Fiber-based spectrometers can have much lighter weight, smaller size, and lower cost than traditional grating based spectrometers, while potentially providing state of the art performance in terms of spectral resolution and efficiency (throughput). Large bandwidth can be achieved, especially for the detection of sparse spectra; and, in general, the resolution can be traded for bandwidth, as in a traditional spectrometer. Using a 1 m long fiber, we demonstrated 100 nm bandwidth with a spectral correlation width of 0.4 nm. Using a 20 m long fiber, we demonstrated 8 pm spectral resolution with a bandwidth of 1 nm. A single multi-mode fiber can also operate at varying spectral regions similar to the way traditional spectrometers do by rotating the grating. For a fiber spectrometer, the analog of rotating the grating is achieved by switching the transmission matrix to the one calibrated for the spectral region of interest. Of course, the fiber-based spectrometers also have limitations. They require a calibration step and after the calibration the fiber cannot be twisted or bent further. In addition, the spatial distribution and polarization of the input signal must be identical to that used in the calibration. In our implementation, this was realized by using a polarization maintaining single mode fiber to couple the probe signal to the multimode fiber. If the probe signal has spectral components outside the operating bandwidth, this will introduce additional noise, since the transmission matrix was not calibrated for these wavelengths. Finally, software is required to reconstruct the actual spectrum from the probe signal. Nonetheless, as we showed, the reconstruction algorithm can be fast and robust to experimental noise. The dramatically reduced size and cost of the fiber spectrometers could enable a range of new spectroscopy applications.

Acknowledgments

We are grateful to Prof. Hong Tang and Dr. Carlson Schuck for lending us the optical spectrum analyzer. We also thank Profs. Paul Fleury, Allard Mosk, Willem Vos, Doug Stone, and Michael Choma for useful discussions. This work was supported in part by the National Science Foundation under the Grant No. ECCS-1128542.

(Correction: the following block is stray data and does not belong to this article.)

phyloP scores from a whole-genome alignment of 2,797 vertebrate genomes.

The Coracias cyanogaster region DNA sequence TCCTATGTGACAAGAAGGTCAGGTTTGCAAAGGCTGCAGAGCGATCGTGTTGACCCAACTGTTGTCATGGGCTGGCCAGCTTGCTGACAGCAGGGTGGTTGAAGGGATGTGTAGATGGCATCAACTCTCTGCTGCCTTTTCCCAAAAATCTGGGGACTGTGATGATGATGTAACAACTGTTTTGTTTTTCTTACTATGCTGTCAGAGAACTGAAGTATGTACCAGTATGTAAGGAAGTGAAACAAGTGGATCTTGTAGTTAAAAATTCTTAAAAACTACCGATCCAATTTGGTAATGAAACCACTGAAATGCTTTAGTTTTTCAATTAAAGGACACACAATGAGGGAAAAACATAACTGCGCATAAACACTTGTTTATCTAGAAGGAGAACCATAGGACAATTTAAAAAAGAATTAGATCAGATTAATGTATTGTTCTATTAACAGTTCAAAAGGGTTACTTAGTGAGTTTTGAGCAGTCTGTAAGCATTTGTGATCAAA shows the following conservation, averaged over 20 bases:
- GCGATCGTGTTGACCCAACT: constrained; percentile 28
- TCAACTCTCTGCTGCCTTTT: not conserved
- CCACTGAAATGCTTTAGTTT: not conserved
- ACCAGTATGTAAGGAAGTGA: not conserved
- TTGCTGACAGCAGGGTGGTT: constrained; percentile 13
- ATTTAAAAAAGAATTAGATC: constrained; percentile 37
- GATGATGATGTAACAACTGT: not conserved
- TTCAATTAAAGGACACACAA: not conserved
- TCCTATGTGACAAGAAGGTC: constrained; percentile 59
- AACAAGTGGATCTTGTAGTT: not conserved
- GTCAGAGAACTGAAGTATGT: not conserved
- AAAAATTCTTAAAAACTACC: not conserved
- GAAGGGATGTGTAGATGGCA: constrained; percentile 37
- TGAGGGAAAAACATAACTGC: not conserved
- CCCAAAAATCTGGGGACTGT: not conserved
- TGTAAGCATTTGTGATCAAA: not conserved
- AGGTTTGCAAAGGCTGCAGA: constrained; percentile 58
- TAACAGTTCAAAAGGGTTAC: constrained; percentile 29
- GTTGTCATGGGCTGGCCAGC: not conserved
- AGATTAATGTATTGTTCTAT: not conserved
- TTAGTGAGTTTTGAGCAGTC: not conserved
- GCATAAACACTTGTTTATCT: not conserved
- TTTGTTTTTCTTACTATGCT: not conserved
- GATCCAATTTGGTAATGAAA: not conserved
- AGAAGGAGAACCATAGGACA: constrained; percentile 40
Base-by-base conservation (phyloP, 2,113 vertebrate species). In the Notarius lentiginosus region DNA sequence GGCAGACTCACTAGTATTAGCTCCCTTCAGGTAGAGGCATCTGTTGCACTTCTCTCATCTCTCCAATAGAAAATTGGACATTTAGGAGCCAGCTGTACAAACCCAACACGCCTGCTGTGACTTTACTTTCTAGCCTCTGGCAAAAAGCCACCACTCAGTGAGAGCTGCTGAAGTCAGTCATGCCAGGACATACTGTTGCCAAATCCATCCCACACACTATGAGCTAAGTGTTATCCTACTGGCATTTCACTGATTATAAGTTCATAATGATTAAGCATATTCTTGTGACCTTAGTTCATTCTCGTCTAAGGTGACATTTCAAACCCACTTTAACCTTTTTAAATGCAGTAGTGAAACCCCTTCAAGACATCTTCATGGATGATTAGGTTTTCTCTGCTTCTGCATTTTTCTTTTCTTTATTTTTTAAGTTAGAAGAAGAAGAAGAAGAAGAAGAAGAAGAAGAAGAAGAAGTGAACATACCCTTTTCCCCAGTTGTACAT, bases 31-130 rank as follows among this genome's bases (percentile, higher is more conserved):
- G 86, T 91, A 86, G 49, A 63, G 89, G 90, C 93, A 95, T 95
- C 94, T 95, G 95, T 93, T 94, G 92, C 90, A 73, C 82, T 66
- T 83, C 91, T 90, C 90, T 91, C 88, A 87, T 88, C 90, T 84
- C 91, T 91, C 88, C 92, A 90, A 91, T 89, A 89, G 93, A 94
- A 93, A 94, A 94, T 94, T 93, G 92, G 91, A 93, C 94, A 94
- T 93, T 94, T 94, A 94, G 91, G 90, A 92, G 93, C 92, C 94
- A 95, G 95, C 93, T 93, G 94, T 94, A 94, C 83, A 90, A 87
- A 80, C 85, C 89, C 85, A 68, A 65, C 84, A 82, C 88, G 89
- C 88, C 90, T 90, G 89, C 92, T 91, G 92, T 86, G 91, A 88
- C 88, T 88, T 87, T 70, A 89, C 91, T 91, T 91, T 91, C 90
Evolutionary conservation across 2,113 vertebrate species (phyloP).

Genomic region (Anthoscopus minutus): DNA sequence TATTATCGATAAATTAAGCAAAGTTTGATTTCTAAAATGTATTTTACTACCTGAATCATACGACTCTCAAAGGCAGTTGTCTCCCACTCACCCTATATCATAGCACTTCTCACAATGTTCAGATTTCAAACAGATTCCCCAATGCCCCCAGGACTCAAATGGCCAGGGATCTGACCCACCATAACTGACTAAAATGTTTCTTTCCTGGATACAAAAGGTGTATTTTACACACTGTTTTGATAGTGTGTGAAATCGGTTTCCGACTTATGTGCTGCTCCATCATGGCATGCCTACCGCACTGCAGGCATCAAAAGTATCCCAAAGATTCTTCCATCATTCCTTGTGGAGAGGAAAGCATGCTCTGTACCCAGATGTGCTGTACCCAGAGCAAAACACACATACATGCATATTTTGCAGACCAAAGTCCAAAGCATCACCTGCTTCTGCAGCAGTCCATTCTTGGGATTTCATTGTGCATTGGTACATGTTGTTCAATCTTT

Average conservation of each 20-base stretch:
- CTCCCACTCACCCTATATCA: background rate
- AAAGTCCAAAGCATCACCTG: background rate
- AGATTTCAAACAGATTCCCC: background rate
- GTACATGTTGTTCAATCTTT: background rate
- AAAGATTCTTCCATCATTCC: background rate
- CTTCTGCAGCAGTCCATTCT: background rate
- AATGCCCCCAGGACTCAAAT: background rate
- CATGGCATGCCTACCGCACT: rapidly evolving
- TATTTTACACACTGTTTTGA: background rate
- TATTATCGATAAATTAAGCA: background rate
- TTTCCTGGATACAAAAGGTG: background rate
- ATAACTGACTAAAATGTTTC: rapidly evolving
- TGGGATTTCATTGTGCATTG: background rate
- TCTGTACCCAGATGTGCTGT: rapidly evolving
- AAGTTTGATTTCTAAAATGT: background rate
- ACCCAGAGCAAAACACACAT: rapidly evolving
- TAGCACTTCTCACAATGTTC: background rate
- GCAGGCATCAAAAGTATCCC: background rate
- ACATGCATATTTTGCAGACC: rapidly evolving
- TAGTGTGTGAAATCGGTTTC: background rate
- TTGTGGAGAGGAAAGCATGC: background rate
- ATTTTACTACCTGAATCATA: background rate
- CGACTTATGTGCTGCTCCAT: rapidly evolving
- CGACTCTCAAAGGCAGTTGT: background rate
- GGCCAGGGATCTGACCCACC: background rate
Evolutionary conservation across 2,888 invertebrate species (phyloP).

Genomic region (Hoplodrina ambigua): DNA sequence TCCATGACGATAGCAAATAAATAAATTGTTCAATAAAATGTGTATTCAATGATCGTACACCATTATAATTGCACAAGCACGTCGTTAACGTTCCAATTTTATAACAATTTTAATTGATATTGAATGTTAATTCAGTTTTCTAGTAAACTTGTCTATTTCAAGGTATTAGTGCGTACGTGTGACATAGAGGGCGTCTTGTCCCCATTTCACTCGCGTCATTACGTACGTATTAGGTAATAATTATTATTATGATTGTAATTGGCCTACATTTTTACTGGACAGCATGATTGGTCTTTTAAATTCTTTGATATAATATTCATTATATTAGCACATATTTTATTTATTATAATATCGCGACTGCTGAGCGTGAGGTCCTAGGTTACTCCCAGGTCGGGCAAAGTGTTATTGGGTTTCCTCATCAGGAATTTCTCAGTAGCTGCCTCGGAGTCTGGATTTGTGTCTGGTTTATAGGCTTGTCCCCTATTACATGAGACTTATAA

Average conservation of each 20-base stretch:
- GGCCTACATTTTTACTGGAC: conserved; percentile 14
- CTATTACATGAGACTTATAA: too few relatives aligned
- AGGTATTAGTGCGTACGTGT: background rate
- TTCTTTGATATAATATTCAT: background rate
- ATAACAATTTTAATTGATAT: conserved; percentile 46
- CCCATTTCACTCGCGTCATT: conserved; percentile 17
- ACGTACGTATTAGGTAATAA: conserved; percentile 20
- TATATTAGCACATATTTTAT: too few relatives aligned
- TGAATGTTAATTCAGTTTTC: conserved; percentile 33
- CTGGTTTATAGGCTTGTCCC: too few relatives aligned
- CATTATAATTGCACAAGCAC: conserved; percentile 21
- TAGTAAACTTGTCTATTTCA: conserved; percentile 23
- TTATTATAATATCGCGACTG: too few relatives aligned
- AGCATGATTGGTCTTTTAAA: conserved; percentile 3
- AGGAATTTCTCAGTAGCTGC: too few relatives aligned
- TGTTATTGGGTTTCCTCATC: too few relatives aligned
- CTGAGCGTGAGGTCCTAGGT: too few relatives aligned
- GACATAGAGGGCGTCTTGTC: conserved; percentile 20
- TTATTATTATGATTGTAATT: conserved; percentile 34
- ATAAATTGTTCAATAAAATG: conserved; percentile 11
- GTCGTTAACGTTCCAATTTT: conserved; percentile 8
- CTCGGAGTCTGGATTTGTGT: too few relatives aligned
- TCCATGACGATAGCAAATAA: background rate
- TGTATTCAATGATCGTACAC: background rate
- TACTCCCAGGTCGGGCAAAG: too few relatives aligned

References and links

1.

Z. Xu, Z. Wang, M. E. Sullivan, D. J. Brady, S. H. Foulger, and A. Adibi, “Multimodal multiplex spectroscopy using photonic crystals,” Opt. Express 11(18), 2126–2133 (2003). [CrossRef] [PubMed]

2.

T. W. Kohlgraf-Owens and A. Dogariu, “Transmission matrices of random media: means for spectral polarimetric measurements,” Opt. Lett. 35(13), 2236–2238 (2010). [CrossRef] [PubMed]

3.

Q. Hang, B. Ung, I. Syed, N. Guo, and M. Skorobogatiy, “Photonic bandgap fiber bundle spectrometer,” Appl. Opt. 49(25), 4791–4800 (2010). [CrossRef] [PubMed]

4.

B. Redding and H. Cao, “Using a multimode fiber as a high-resolution, low-loss spectrometer,” Opt. Lett. 37(16), 3384–3386 (2012). [CrossRef] [PubMed]

5.

B. Crosignani, B. Diano, and P. D. Porto, “Speckle-pattern visibility of light transmitted through a multimode optical fiber,” J. Opt. Soc. Am. 66(11), 1312–1313 (1976). [CrossRef]

6.

M. Imai and Y. Ohtsuka, “Speckle-pattern contrast of semiconductor laser propagating in a multimode optical fiber,” Opt. Commun. 33(1), 4–8 (1980). [CrossRef]

7.

E. G. Rawson, J. W. Goodman, and R. E. Norton, “Frequency dependence of modal noise in multimode optical fibers,” J. Opt. Soc. Am. 70(8), 968–976 (1980). [CrossRef]